Our transformer can also be trained in a supervised fashion, using the same loss which we used for our first level CNN models. I.e., transformer predicts three trajectories, and the negative log-likelihood loss (NLL) is computed using these three predictions and the ground truth trajectory. To prevent data leak we trained this transformer on a hold-out set from the “full train dataset”. In this case, the transformer performs on par with the Gaussian mixture (12.06 validation loss). However, the transformer is faster during inference because it requires only a single forward pass while the Gaussian Mixture involves a costly optimization process.

Surprisingly, unsupervised training of the transformer on the hold-out training set which doesn’t require GT trajectories performs better than the supervised (12.00 vs 12.06). We speculate that the reason for this is that it is hard for the model to learn to produce diverse outputs with supervised loss when most of the hypotheses are too far from the GT trajectory. In this case, the diversity of the output is highly penalized which hinders the model performance.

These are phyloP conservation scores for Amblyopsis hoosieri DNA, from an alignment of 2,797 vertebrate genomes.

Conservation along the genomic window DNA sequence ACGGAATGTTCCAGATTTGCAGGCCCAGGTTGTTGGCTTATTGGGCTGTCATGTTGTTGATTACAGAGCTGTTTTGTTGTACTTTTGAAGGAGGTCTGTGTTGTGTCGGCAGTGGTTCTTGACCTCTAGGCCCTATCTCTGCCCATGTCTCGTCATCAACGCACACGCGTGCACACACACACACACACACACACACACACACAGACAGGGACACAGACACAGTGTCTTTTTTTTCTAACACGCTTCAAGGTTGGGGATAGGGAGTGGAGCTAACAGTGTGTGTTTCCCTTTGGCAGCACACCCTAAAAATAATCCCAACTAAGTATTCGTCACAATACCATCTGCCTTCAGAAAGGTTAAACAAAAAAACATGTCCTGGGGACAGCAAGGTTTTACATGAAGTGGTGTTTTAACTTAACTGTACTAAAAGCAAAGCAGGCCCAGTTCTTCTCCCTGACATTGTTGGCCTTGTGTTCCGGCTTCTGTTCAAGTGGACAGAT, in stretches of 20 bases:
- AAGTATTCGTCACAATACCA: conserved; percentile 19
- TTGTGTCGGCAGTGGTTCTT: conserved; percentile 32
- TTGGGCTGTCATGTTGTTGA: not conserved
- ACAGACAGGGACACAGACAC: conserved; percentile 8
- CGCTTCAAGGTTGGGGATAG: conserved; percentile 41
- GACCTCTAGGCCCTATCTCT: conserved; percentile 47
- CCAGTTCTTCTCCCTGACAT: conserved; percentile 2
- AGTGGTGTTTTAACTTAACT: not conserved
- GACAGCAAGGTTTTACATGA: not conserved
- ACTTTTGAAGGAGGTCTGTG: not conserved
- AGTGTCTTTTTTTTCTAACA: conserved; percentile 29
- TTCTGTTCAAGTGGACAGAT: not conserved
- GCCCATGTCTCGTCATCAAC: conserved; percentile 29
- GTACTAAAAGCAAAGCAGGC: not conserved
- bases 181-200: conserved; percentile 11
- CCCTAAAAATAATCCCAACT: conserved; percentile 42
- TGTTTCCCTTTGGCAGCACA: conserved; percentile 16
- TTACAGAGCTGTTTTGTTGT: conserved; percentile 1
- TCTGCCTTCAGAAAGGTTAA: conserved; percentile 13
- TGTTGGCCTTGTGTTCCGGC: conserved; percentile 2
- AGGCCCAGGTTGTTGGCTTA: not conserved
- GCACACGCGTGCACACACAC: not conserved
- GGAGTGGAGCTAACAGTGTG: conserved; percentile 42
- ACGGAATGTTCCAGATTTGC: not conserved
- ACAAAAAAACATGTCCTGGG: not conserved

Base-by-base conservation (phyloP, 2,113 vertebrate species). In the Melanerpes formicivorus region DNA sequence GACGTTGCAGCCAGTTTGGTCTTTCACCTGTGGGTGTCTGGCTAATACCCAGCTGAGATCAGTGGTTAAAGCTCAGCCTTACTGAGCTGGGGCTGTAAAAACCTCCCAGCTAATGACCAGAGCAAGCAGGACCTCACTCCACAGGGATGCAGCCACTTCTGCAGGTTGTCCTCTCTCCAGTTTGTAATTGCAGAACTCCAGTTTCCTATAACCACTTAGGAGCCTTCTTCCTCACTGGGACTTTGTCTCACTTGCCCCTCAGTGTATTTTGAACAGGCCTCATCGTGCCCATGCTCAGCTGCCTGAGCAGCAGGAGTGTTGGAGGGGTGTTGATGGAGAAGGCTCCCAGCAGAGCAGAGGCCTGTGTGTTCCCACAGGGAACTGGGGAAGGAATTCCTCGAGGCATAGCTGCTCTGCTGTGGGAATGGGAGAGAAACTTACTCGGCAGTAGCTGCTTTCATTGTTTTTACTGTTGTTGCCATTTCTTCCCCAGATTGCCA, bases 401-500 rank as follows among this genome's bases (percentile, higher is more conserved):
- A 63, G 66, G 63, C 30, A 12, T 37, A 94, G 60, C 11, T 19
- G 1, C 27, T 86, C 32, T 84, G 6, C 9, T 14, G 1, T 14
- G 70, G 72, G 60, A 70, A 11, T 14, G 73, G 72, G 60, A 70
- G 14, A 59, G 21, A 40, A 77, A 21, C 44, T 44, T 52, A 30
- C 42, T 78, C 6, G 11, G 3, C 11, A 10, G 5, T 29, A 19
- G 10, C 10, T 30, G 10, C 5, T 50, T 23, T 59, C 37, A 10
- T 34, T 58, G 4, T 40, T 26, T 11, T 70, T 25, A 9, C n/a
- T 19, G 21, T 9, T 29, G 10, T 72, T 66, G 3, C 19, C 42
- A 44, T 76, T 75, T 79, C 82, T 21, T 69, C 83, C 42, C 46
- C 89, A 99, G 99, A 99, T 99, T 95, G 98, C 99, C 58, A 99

We also tried to pre-train the transformer in an unsupervised way and then finetune using the supervised loss. This brought a small improvement by 0.02 (from 12.00 to 11.98).

Finally, we trained the set transformer directly in the validation set in an unsupervised way (i.e. without using GT trajectories). This way we achieved the best validation score of 11.82.

Final results

In this table we present our final results.

Results table 1

The Set Transformer model trained on the test set directly (without using GT of course) is superior to all other models. However, it requires retraining for every novel piece of data and maybe less suitable for production than a Transformer pretrained on a hold-out set. In contrast, transformer pretrained on some large hold-out set is very quick for inference on new observations but is slightly less accurate.


  • A simple CNN regression baseline turned out to be the best model and very hard to beat (as always keep it simple).
  • Training for longer with the right parameters on the entire dataset was crucial.
  • It was very important to optimize the rasterizer to train faster.
  • Ensembling with Set Transformer can be used for model ensembling and it lifted our team to 3rd place.
  • Unsupervised training of the model directly on the test data yields the best performance. However, if the test data arrives continuously in time, such a model would need to be re-trained for every new chunk of data.

Solution source code and model weights: GitHub repo.
Video explanation of the solution: video.

This article can be cited as:

  title   = "Winning Solution for Kaggle Challenge: Lyft Motion Prediction for Autonomous Vehicles.",
  author  = "Sanakoyeu, Artsiom and Dmytro Poplavskiy and Artsem Zhyvalkouski",
  journal = "",
  year    = "2021",
  url     = ""

Feel free to ask me any questions in the comments below. Feedback is also very appreciated.